The South Carolina Ports Authority handled 133,011 20-foot equivalent units, or TEUs, in September, increasing its FY2014 first quarter total volume by 3.3% over the same period last year.
From July through September 2013, the SCPA moved 413,818 TEUs. Total exports for the quarter reached 216,680 TEUs, a 4% increase for the Port over the first quarter of FY2013.
During the period 459 ships called on SCPA facilities, representing a 4.8% increase over plan. The SCPA currently has seven post-Panamax ship calls per week.
“Cargo growth is a top priority for the SC Ports Authority, and we increased volumes on ships that validate our deep-water strategy during the first quarter, meeting an extremely aggressive growth goal for the period,” said SCPA Board Chairman Bill Stern.
“The maritime industry is experiencing a great deal of change,” said SCPA President and CEO Jim Newsome. “There is concern among ocean carriers about how much demand there will be, but one thing is for certain 13,000 TEU ships will be calling on the East Coast as soon as the Bayonne Bridge is raised.”
Additional Funding Approved for Inland Port Completion
To facilitate completion of the Inland Port terminal in Greer, the Board approved $2.7 million in funding to cover unforeseen weather and typography challenges from site construction. Previously the Board approved $41.2 million for the project as part of a $1.3-billion 10-year SCPA capital plan for new and existing port facilities.
The Inland Port is open, with SCPA staff on-site testing IT systems and handling other preliminary operational activities. Regular cargo activity is expected to begin this week with construction ongoing at the site through the end of the year.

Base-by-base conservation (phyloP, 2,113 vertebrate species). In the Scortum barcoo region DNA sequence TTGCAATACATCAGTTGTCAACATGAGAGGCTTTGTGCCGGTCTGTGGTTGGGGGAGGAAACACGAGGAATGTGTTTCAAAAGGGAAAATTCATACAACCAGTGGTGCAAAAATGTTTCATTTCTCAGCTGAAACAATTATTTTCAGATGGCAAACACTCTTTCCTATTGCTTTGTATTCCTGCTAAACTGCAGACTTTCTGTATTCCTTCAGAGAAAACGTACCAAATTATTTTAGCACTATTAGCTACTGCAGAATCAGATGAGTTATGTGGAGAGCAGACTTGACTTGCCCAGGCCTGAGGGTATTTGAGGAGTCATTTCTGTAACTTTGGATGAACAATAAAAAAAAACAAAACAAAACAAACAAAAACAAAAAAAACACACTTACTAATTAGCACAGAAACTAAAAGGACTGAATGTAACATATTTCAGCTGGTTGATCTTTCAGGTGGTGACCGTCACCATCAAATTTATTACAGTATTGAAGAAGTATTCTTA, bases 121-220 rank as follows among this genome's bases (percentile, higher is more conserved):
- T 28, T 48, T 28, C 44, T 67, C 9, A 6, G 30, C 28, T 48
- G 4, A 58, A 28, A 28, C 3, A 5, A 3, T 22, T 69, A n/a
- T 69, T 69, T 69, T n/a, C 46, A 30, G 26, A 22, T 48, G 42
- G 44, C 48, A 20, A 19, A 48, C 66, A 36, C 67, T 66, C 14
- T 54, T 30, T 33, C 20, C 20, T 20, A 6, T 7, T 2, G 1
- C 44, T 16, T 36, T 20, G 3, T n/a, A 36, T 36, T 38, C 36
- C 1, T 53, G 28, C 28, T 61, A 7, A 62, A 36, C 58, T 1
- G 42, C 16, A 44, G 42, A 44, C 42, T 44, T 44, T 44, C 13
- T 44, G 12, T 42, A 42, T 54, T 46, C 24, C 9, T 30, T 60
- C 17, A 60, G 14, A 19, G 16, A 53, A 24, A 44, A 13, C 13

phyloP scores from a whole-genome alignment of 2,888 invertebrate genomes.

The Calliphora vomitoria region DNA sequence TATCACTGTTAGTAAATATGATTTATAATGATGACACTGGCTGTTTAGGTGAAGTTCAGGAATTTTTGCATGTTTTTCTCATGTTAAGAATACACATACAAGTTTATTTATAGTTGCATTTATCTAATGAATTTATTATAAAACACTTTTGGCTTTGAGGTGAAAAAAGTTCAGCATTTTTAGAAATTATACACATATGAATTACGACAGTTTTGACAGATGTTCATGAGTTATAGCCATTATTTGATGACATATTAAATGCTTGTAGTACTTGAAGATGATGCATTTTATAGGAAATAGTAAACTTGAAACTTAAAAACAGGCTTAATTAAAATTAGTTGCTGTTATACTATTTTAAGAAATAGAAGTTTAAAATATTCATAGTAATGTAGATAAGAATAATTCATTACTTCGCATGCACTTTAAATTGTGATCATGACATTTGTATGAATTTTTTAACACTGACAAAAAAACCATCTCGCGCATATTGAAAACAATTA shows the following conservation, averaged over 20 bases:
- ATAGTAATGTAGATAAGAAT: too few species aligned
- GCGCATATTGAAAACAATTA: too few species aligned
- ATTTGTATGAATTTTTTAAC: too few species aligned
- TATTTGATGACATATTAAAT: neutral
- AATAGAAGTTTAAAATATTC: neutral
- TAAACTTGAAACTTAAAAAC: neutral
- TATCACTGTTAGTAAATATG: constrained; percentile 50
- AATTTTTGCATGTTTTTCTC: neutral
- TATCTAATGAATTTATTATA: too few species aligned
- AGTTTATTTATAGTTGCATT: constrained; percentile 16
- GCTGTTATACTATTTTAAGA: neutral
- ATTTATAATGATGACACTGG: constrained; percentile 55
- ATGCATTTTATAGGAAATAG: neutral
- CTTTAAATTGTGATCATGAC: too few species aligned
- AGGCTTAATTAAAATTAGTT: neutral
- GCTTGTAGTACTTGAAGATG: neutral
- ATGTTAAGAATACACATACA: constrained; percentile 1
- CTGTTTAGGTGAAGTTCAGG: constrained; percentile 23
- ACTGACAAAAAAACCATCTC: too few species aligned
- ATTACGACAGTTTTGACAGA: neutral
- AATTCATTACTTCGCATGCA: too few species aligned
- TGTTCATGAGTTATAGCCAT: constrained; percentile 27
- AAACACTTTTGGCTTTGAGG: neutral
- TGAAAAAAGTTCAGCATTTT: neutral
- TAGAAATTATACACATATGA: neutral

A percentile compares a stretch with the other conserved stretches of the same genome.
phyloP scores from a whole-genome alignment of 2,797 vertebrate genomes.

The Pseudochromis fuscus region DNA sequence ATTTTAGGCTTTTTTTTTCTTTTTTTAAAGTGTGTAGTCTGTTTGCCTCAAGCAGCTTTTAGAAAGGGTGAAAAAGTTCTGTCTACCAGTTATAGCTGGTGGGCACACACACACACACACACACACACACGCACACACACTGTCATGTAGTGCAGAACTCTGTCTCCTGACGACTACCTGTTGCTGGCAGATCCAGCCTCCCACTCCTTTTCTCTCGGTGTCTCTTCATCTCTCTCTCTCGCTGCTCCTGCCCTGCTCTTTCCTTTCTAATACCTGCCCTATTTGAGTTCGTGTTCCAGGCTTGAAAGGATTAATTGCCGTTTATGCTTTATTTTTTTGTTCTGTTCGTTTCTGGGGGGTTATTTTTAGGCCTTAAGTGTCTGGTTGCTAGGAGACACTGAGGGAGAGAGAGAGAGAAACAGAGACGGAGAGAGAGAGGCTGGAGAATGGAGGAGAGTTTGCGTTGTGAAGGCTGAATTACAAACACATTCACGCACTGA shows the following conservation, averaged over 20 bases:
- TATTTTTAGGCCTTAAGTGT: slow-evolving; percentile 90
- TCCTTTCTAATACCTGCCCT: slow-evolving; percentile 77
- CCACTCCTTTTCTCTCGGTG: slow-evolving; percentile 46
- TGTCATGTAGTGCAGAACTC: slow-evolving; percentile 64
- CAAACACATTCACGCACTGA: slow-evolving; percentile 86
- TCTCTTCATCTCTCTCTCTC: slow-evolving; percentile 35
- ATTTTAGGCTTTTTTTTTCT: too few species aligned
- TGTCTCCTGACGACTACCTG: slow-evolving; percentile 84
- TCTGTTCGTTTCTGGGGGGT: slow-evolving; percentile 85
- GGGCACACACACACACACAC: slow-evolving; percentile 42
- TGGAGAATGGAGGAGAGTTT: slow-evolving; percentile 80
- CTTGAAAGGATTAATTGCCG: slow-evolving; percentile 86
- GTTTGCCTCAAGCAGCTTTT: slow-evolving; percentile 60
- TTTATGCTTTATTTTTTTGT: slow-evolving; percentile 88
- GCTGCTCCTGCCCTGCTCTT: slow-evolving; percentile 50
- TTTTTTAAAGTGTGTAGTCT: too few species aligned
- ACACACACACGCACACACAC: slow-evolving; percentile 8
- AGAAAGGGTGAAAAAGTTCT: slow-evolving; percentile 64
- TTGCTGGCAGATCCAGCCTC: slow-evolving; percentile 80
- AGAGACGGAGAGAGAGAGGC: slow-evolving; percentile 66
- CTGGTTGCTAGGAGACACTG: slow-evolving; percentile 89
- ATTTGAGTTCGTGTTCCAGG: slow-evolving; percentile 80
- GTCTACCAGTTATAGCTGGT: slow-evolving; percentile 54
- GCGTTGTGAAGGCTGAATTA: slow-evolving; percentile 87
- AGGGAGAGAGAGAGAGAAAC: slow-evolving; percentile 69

“In the long term, the Inland Port will be catalyst for redefining how distribution is done in South Carolina and surrounding areas,” said Newsome. “We have to focus on innovative solutions to logistics challenges. I think we’ll look back on this as an extremely good investment.”
Situated on a 91-acre site, the terminal offers overnight rail service to and from the Port of Charleston with initial utilization of approximately 40,000 container moves annually with the potential to expand to 100,000 moves annually.
In other action items, the Board authorized preliminary engineering work for structural wharf repairs and upgrades to the Wando Welch Terminal.
“The ships that called on the Port of Charleston in the 1970s when the Wando Welch Terminal was designed and constructed are no longer the ships of today,” said Stern. “We’re modernizing our facilities for the future. With bigger ships and deeper water, we’re working to best utilize the land assets we have to continue to grow our Port.”
Press Release, October 17, 2013